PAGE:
Andy Bottles Eau De Rooney

<b>Andy Rooney</b> May Get Into The Bottled Water Business.

This segment was originally broadcast on Oct. 16, 2005.

The following is a weekly 60 Minutes commentary by CBS News correspondent Andy Rooney.



A lot of people aren't drinking the water that comes out of their faucets these days. Bottled water has become a $9 billion business.

One of the most popular brands, Poland Spring water, isn't Polish; it's from Poland Spring, Maine. A pint costs $1.35 in the CBS cafeteria. Now just think about that. There are eight pints in a gallon, so if your car ran on water instead of gas and you had to fill a 15-gallon tank with this, it would cost $162 to fill your tank with water.

Evian says it's the official bottled water of the U.S. Open.

Beech Nut added fluoride to its water, if you have a craving for fluoride. It carries a warning. "This is not an oral electrolyte solution. Do not use to manage diarrhea."

Thanks for the warning, Beech Nut; I'll be careful not to do that.

Volvic comes from France, a long way to bring a bottle of water.

Saratoga Spring Water. Ultra Pure Hawaii Water. It says its source is a virgin rainforest. When does a rainforest lose its virginity, anyway? It comes in a fancy bottle. I'll bet that bottle costs more than the water.

Dasani is owned by Coca Cola. It says the water is treated by reverse osmosis. I thought I tasted something funny.

Rooney took some of the bottles to a testing laboratory called Yorktown Environmental Services to see what was in them.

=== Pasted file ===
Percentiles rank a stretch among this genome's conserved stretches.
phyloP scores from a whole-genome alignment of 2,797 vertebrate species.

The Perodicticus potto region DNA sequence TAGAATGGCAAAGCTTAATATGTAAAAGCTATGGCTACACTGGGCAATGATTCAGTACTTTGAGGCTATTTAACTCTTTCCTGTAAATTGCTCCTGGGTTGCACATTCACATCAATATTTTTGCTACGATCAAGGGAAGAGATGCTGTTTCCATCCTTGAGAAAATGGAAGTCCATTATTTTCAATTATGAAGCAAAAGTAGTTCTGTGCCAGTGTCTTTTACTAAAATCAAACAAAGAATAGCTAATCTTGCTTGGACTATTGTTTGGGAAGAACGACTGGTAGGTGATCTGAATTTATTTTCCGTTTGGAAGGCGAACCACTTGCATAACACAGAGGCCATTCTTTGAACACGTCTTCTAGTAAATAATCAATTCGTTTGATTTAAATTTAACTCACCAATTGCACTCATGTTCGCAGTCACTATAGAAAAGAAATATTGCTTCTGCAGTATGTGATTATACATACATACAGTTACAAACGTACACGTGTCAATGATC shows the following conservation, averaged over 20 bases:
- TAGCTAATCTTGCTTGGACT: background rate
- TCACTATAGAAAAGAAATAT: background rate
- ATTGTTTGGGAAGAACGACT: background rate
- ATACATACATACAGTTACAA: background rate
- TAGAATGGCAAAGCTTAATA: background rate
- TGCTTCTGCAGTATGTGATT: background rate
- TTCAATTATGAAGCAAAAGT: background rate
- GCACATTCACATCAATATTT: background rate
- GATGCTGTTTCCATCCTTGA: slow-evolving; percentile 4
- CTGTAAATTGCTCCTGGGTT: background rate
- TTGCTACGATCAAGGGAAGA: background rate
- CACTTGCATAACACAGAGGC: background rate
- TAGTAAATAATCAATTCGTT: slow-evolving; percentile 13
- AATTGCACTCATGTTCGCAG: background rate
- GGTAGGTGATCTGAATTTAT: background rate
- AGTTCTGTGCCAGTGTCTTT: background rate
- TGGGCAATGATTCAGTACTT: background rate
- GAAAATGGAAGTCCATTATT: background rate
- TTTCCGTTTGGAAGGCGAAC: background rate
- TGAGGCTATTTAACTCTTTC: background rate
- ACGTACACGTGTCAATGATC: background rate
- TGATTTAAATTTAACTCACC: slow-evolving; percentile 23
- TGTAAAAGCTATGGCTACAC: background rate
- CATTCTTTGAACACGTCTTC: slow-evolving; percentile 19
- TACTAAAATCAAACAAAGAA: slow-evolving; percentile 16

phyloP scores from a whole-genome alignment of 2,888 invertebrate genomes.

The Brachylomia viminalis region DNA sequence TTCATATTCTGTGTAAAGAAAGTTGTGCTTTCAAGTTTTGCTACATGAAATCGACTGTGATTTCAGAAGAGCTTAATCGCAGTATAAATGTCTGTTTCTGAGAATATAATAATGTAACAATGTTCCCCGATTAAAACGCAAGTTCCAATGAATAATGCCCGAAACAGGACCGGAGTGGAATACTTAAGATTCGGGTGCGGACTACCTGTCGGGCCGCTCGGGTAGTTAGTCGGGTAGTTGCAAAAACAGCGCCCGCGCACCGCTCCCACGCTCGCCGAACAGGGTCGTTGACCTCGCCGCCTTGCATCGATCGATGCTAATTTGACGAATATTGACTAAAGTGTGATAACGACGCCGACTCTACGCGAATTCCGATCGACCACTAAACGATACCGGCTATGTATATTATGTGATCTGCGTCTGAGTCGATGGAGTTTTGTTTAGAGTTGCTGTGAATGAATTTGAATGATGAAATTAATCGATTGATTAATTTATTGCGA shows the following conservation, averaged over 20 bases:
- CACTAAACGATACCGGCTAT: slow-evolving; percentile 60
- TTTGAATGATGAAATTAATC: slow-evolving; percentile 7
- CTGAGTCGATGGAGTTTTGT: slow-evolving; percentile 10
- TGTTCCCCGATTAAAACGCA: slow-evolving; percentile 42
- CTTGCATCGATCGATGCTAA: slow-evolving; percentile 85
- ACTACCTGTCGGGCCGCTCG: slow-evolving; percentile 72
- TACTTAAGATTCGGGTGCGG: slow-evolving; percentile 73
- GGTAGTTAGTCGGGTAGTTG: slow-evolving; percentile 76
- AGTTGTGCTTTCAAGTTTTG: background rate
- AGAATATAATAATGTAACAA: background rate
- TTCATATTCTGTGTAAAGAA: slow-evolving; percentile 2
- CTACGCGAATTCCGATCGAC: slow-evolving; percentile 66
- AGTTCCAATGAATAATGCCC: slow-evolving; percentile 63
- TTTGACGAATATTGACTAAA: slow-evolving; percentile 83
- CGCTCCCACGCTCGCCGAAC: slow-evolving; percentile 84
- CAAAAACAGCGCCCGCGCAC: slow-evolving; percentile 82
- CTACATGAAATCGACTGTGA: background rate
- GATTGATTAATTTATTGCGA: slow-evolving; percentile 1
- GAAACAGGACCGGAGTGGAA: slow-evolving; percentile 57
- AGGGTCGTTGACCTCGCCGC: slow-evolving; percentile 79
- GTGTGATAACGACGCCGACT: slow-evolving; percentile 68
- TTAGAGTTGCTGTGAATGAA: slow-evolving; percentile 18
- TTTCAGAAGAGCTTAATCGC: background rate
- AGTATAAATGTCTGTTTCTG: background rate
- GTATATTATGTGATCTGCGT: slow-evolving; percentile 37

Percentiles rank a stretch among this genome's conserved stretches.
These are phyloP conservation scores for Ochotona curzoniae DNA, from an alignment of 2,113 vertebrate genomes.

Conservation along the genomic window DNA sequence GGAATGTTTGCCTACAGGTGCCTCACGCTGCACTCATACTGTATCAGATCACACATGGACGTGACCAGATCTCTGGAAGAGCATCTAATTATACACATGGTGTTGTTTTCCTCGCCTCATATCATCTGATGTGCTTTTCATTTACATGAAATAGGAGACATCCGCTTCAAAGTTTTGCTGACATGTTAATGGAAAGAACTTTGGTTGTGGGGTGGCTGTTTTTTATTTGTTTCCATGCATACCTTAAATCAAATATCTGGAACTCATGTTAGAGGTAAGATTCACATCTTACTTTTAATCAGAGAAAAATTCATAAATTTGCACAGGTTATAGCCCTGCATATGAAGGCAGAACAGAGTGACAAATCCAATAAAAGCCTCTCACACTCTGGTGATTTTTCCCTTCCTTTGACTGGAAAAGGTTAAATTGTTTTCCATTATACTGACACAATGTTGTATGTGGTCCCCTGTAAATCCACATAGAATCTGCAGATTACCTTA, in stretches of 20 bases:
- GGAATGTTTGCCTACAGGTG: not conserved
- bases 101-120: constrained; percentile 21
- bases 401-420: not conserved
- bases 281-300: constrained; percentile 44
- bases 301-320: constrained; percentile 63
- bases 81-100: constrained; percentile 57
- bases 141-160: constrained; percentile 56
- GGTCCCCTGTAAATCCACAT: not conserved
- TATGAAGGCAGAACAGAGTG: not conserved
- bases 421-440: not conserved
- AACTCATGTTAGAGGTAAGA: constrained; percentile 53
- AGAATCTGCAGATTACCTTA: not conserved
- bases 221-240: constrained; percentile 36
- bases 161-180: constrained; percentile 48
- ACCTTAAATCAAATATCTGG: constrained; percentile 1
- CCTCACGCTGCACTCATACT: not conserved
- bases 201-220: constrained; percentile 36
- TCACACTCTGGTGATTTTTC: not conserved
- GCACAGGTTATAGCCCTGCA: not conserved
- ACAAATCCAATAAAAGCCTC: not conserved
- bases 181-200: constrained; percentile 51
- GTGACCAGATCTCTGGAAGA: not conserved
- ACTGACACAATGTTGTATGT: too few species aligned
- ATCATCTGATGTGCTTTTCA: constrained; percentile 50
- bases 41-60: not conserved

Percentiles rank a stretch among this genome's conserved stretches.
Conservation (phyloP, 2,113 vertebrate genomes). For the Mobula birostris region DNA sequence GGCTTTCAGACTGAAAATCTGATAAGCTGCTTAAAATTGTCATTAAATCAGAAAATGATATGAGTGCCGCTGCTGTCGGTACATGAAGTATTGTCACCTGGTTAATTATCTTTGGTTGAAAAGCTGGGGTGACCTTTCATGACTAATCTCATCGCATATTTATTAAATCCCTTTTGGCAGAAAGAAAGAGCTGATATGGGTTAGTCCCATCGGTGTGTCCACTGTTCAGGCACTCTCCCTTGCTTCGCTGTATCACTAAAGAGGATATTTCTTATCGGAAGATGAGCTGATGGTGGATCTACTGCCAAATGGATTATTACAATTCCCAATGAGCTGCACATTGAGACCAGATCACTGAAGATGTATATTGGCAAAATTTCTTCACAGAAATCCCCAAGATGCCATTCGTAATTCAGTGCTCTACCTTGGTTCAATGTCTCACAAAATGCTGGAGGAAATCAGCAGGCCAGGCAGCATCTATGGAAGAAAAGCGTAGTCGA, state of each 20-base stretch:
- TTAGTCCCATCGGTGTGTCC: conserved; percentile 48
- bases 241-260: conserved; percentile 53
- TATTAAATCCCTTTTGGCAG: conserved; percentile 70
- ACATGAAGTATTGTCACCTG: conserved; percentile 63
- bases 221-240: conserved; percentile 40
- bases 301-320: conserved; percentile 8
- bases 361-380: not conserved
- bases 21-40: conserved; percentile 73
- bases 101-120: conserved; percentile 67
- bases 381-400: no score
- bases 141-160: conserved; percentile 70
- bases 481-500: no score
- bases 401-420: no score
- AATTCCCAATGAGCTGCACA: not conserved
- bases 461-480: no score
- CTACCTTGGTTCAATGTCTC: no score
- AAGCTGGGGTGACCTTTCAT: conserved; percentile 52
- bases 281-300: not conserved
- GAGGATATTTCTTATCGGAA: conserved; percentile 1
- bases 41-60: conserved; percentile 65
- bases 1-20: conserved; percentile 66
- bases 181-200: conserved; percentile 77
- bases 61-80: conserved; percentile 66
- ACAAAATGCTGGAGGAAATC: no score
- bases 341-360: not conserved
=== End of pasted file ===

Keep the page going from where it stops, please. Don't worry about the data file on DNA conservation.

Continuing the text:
"From all the waters I've seen that are bottled waters, and I probably haven't tested all of them, but they are very much dead water…. They have nothing in them. I drink tap water," says lab owner and water expert Al Padovani.

He says the water that you get out of a municipal supply or a well supply has more chemicals that the body needs.

My office is on the same floor with the staff of the The Early Show, about 60 people. Almost all the women working there have a bottle on their desks. It's like a security blanket. It's always there. They carry it with them whereever they go. I think more women than men drink bottled water, too.

Out by the elevator here there's a water fountain. The water is cooled, very good, and the filter is changed regularly. I have never seen anyone drink this free water.

So, maybe I'll try to get in on this bottled-water boom.

We've designed a Rooney water bottle. And I'm going to fill it from the fountain here and see if I can sell it to the women on this floor for $1.25.

By Andy Rooney
  • Daniel Schorn

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